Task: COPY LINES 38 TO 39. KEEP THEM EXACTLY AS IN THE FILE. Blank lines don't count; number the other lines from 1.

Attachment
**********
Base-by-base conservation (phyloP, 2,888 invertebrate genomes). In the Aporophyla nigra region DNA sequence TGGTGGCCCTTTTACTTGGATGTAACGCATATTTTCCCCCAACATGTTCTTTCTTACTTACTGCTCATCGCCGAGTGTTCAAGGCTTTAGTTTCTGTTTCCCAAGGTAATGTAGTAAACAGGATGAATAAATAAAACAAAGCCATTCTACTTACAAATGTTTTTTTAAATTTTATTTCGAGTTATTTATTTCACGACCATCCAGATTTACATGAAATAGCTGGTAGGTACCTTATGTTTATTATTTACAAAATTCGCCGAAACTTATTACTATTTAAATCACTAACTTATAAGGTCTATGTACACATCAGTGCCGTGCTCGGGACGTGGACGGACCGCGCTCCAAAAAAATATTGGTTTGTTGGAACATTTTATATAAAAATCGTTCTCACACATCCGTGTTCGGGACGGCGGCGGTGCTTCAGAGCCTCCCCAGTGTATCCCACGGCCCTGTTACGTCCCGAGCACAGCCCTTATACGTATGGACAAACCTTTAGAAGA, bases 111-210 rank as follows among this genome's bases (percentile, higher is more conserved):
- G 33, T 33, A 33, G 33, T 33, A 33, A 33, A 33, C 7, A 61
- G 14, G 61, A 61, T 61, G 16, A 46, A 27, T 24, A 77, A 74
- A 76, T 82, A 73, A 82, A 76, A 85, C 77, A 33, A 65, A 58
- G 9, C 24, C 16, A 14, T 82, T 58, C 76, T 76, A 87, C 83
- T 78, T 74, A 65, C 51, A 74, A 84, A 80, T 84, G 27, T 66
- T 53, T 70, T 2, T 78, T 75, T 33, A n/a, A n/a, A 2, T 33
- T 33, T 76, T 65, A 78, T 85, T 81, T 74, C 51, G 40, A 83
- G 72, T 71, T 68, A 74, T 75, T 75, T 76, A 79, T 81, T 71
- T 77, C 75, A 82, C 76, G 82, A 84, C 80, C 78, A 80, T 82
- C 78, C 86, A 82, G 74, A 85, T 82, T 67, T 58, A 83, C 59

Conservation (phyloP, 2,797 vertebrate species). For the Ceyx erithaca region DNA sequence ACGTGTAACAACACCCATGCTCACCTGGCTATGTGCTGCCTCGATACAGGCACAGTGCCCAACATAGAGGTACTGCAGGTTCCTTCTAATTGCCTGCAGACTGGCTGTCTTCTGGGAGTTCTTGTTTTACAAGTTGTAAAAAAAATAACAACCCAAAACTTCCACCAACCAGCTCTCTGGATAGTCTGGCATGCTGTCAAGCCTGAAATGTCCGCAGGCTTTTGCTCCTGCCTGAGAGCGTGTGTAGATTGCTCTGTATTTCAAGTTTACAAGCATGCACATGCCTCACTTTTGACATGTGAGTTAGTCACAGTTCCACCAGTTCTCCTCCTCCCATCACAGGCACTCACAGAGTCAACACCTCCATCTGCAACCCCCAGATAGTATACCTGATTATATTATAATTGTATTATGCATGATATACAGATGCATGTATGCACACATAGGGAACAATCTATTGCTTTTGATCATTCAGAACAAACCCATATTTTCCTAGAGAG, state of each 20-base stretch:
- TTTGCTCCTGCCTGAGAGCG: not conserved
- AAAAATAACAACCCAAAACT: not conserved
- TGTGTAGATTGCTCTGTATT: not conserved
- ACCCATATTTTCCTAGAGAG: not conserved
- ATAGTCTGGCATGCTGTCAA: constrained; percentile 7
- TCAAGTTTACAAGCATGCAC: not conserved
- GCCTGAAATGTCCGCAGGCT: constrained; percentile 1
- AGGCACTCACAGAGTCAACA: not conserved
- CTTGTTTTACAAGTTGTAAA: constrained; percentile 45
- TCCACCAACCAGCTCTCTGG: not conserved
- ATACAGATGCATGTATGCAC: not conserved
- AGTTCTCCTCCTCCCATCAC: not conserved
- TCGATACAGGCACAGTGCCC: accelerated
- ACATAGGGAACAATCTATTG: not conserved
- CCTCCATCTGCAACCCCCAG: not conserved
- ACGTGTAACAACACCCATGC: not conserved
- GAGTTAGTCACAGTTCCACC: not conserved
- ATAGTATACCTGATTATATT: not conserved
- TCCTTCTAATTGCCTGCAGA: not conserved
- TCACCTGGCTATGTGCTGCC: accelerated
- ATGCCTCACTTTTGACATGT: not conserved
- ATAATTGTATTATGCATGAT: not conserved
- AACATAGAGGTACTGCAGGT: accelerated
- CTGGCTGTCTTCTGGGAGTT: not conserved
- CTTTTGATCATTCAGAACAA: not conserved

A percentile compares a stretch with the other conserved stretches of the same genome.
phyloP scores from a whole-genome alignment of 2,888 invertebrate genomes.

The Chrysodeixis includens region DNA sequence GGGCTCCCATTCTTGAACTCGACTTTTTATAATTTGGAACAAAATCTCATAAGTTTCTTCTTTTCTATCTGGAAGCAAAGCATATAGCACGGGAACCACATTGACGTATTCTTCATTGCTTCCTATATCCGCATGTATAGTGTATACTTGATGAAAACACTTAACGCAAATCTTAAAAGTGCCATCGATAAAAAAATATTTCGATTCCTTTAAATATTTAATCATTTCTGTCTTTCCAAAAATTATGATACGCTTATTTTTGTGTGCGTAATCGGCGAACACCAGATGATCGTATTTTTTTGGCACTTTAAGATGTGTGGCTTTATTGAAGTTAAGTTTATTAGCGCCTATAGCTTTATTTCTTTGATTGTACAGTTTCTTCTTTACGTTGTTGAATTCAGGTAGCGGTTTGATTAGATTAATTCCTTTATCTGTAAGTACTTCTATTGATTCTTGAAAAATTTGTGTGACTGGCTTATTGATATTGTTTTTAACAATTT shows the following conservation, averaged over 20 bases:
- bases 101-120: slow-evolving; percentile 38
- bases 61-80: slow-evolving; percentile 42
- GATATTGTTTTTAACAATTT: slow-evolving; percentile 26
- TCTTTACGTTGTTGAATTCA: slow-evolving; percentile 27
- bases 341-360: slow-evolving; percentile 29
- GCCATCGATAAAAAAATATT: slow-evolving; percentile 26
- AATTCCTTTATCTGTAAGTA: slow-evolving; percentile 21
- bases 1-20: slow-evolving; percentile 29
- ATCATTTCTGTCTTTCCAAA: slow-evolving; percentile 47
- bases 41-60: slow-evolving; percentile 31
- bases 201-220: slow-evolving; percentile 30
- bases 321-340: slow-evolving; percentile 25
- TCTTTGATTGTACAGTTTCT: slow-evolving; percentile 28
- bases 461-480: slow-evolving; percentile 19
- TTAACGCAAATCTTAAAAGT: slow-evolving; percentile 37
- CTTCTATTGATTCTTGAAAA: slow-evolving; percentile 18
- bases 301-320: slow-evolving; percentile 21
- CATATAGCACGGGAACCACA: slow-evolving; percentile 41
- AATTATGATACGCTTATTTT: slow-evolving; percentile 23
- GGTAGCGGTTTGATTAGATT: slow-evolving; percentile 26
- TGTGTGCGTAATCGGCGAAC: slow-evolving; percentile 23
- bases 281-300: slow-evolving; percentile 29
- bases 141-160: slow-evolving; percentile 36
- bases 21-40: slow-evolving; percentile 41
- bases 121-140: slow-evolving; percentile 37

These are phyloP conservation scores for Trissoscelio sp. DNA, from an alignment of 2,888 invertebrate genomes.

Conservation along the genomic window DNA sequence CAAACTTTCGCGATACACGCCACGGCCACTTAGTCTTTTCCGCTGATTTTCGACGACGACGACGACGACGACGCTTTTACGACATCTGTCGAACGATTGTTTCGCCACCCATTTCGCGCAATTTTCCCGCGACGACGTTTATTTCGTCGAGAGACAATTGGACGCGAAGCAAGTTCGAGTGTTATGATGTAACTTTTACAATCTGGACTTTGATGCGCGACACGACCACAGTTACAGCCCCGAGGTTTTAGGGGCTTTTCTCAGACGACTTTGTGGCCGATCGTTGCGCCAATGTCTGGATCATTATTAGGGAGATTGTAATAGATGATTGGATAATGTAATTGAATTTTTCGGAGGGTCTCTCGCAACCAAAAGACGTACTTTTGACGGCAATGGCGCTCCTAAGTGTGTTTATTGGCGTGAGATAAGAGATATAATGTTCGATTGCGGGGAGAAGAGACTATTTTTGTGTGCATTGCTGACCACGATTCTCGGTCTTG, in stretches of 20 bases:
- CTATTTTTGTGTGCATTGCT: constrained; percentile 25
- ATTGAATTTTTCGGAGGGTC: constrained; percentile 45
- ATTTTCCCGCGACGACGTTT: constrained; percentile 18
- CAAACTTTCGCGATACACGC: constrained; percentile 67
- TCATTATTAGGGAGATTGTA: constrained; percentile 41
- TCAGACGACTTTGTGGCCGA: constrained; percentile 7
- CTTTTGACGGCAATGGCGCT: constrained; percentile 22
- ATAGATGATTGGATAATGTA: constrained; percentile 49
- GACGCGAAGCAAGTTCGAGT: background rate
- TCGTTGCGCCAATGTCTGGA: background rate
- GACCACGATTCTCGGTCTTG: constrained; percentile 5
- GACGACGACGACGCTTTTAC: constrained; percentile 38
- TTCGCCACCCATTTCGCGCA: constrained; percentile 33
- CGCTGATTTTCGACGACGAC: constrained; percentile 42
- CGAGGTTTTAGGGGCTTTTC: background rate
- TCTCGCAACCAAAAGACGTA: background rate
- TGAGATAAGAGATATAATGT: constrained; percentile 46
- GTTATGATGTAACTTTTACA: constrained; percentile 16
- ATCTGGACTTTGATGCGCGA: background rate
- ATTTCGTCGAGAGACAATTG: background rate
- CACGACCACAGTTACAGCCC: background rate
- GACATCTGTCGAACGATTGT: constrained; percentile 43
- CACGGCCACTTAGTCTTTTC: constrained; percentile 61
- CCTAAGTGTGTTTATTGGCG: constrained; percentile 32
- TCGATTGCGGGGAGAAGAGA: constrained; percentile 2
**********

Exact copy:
A percentile compares a stretch with the other conserved stretches of the same genome.
phyloP scores from a whole-genome alignment of 2,888 invertebrate genomes.